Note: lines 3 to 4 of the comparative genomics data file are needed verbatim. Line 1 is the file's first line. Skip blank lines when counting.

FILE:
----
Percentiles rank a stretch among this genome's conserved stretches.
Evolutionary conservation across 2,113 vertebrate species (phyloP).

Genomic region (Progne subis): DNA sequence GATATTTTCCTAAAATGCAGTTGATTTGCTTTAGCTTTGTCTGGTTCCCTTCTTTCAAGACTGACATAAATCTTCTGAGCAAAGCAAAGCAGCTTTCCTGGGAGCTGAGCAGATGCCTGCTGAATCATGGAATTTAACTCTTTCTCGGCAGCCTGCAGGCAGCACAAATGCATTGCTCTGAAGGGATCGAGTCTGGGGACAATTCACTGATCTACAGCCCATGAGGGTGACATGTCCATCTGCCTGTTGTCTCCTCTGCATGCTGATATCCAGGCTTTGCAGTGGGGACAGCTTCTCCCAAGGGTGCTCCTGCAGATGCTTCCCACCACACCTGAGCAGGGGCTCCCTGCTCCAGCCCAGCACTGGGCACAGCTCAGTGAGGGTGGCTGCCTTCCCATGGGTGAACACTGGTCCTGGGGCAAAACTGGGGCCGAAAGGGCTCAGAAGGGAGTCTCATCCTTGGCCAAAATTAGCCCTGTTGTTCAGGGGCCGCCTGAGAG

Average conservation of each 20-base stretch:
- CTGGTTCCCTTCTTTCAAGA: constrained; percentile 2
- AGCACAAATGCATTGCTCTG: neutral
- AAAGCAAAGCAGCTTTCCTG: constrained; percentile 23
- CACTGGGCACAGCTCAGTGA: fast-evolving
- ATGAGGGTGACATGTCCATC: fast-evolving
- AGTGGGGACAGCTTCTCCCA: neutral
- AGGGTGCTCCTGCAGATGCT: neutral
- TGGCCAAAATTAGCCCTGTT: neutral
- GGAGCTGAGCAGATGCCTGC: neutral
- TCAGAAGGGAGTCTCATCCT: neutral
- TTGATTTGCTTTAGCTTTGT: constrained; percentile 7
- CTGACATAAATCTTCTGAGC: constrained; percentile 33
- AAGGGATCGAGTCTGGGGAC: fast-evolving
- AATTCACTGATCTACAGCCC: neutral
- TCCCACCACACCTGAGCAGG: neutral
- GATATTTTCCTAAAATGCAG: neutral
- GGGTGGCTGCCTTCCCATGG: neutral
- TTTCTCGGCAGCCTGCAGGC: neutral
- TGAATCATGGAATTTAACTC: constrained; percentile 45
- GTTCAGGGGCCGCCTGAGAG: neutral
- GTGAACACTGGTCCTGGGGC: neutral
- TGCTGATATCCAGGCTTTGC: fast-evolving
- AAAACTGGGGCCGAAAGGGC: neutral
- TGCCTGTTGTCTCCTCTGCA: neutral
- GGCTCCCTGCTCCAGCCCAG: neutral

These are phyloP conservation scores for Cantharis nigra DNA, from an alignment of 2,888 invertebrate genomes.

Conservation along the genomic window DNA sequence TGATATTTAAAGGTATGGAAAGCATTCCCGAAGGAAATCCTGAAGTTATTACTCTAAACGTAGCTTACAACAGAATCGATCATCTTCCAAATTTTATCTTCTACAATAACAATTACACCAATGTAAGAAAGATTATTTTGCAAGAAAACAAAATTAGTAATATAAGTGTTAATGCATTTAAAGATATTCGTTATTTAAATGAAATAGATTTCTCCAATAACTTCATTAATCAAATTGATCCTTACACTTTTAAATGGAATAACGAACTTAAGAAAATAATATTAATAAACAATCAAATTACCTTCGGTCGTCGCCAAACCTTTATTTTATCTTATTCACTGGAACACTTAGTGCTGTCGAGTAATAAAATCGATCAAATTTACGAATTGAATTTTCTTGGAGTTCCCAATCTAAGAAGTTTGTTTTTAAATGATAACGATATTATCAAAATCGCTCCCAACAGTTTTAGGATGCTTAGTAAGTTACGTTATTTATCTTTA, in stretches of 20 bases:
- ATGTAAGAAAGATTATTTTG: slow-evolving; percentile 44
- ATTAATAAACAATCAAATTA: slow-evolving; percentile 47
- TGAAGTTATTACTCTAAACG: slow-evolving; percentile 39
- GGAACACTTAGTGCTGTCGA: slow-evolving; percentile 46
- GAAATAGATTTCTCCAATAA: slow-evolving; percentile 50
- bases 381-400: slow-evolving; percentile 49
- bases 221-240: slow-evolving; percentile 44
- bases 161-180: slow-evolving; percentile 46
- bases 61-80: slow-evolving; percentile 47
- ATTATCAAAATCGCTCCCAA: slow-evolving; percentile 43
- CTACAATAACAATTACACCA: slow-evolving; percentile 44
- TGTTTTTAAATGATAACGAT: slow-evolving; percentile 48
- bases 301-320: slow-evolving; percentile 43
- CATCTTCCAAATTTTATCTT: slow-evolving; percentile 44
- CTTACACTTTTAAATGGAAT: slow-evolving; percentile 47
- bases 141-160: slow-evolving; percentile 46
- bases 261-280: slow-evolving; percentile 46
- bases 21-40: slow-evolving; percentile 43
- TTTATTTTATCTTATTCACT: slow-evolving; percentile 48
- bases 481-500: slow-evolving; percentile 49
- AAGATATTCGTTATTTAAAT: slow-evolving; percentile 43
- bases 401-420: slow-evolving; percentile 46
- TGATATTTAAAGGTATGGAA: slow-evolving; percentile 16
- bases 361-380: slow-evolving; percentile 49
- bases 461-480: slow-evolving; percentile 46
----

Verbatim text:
Genomic region (Progne subis): DNA sequence GATATTTTCCTAAAATGCAGTTGATTTGCTTTAGCTTTGTCTGGTTCCCTTCTTTCAAGACTGACATAAATCTTCTGAGCAAAGCAAAGCAGCTTTCCTGGGAGCTGAGCAGATGCCTGCTGAATCATGGAATTTAACTCTTTCTCGGCAGCCTGCAGGCAGCACAAATGCATTGCTCTGAAGGGATCGAGTCTGGGGACAATTCACTGATCTACAGCCCATGAGGGTGACATGTCCATCTGCCTGTTGTCTCCTCTGCATGCTGATATCCAGGCTTTGCAGTGGGGACAGCTTCTCCCAAGGGTGCTCCTGCAGATGCTTCCCACCACACCTGAGCAGGGGCTCCCTGCTCCAGCCCAGCACTGGGCACAGCTCAGTGAGGGTGGCTGCCTTCCCATGGGTGAACACTGGTCCTGGGGCAAAACTGGGGCCGAAAGGGCTCAGAAGGGAGTCTCATCCTTGGCCAAAATTAGCCCTGTTGTTCAGGGGCCGCCTGAGAG

Average conservation of each 20-base stretch: